Watching a viral infection happen in real time is like a cross between a zombie horror film, paint drying, and a Bollywood epic on repeat. Over a 10-hour span, chemical engineers from Michigan Tech watched viral infections happen with precision inside a microfluidics device and can measure when the infection cycle gets interrupted by an antiviral compound.
University of Utah chemical engineers have conducted an air flow study of the venue that the Utah Symphony performs in to determine the best ways to mitigate the spread of COVID-19 through the emissions of wind instrument players.
Michigan Tech researchers have been selected for a $7.2 million DARPA cooperative agreement award to turn military plastic waste into protein powder and lubricants.
As part of an international collaboration, scientists at Argonne National Laboratory have made a pivotal discovery that could extend the lifetime of fuel cells that power electric vehicles by eliminating the dissolution of platinum catalysts.
Better understanding of the surface chemistry of the SARS-CoV-2 virus is needed to reduce transmission and accelerate vaccine design.
Elizabeth Biddinger Assistant Professor, Chemical Engineering Department, City College, The City University of New York (CUNY), shares how she and her CUNY community are adapting to—and planning to move beyond—the current situation.
The study, published in Nature Chemistry, provides new insights on how to modify the stickiness of these molecular building blocks, allowing engineers to build materials, like gels, from the bottom-up.
Researchers have developed a technology called “Artificial Chemist,” which incorporates artificial intelligence and an automated system for performing chemical reactions to accelerate R&D and manufacturing of commercially desirable materials.
Delia J. Milliron is the T. Brockett Hudson Professor in Chemical Engineering at the University of Texas at Austin, formerly a staff scientist in the Molecular Foundry, Division of Materials Science at the Department of Energy’s Lawrence Berkeley National Laboratory.
Scientists have gained important insight into the mechanisms that drive stability and activity in materials during oxygen evolution reactions. This insight will guide the practical design of materials for electrochemical fuel production.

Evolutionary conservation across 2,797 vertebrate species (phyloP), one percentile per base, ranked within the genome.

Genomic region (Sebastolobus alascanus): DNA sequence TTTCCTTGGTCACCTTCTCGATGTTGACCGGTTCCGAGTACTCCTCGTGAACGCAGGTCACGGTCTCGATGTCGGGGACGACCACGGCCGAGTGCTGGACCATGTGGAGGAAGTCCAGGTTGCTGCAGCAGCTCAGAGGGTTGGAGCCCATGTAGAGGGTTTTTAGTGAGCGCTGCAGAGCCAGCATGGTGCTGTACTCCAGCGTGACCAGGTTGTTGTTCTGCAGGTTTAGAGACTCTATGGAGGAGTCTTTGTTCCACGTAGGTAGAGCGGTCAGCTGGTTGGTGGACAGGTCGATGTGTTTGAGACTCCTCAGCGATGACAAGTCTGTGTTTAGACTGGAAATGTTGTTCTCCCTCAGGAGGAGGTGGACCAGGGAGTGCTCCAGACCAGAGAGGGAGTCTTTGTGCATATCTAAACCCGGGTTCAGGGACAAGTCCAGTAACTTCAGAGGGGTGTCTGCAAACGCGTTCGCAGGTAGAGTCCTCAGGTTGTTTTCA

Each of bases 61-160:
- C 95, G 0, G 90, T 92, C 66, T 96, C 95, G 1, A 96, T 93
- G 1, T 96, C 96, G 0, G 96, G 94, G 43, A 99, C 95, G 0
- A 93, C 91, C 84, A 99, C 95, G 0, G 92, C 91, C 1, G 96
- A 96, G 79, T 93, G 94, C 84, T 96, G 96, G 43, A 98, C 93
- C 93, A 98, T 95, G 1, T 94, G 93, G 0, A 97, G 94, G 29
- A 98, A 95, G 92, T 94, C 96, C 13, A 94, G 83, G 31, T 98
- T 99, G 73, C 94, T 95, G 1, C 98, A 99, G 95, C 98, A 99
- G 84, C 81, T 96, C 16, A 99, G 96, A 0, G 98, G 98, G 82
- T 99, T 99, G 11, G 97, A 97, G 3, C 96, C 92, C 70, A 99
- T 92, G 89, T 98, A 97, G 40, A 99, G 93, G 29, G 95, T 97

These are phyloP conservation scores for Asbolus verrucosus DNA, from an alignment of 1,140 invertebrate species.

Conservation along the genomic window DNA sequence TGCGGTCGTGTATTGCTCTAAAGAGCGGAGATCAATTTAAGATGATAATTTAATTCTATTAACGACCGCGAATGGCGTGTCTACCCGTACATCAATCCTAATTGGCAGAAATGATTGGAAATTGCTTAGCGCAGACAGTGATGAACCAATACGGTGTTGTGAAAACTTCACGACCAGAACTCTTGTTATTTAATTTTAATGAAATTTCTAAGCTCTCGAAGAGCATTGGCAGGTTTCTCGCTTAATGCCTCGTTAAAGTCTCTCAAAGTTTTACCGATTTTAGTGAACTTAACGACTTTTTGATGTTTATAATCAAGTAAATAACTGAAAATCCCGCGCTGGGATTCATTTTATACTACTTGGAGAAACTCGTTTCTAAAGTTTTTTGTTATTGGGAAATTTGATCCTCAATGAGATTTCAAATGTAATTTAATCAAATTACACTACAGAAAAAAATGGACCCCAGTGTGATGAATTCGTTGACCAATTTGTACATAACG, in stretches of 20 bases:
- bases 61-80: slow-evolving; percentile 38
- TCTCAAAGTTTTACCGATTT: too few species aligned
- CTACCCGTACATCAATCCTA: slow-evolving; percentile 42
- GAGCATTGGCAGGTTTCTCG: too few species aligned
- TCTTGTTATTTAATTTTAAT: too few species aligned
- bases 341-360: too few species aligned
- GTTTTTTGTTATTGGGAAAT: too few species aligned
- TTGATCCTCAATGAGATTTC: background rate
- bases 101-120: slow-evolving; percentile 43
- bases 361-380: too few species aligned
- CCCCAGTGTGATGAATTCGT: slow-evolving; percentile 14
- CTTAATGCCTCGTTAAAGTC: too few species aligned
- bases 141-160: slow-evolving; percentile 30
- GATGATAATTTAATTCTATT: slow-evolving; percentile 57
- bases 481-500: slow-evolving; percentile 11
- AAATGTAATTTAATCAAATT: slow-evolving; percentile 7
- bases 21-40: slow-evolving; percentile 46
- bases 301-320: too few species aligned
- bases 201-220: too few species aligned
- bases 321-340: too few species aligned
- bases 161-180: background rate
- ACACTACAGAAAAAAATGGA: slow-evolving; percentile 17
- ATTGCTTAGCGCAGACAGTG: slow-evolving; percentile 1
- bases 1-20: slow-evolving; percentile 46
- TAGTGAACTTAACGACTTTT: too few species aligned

Researchers at the University of Illinois at Chicago recently published a study in the journal ACS Nano that details findings from computer simulations seeking to identify inhibitors, which eventually could assist chemists to develop new medicines to combat the coronavirus.
University of Illinois at Chicago engineers digging for efficient ways to harness sustainable power found a surprising fuel source — mud and a common bacterium often found in it.
John Kitchin is a professor in the Department of Chemical Engineering at Carnegie Mellon University.
Arthi Jayaraman is a full professor of Chemical and Biomolecular Engineering and Material Sciences and Engineering in the College of Engineering at the University of Delaware.
Researchers from Aalto University, the University of São Paulo and the University of British Columbia have found a way to make a new kind of fibre from a combination of chitin nanoparticles, extracted from residual blue crab shells and alginate, a compound found in seaweed.
With the help of a $1.7 million grant from the National Institute of Diabetes and Digestive and Kidney Diseases of the National Institutes of Health, a team of researchers in Wayne State’s College of Engineering will explore ways to address urgent need for a safe and efficient oral delivery technology for insulin to improve the lives of diabetes patients.
Penn State researchers have developed a novel method that could enable the widespread use of silicon-based anodes, which allow electricity to enter a device, in rechargeable lithium ion batteries.
Researchers develop protocells that better mimic living cells to help understand cell movement
Researchers at the University of Delaware, using the revolutionary new genetic technology known as CRISPR/Cas9 have found a way to improve the efficiency and precision of the way enzymes work together to produce certain biochemical reactions in cells. Their new application essentially creates a dynamic assembly line that can lead to advances in pharmaceuticals, agriculture and biofuels.
Penn State chemical engineering researchers recently received a four-year, $1.75 million grant from the National Science Foundation to explore the integration of computer simulations with experiments to quicken the development of new flexible electronics.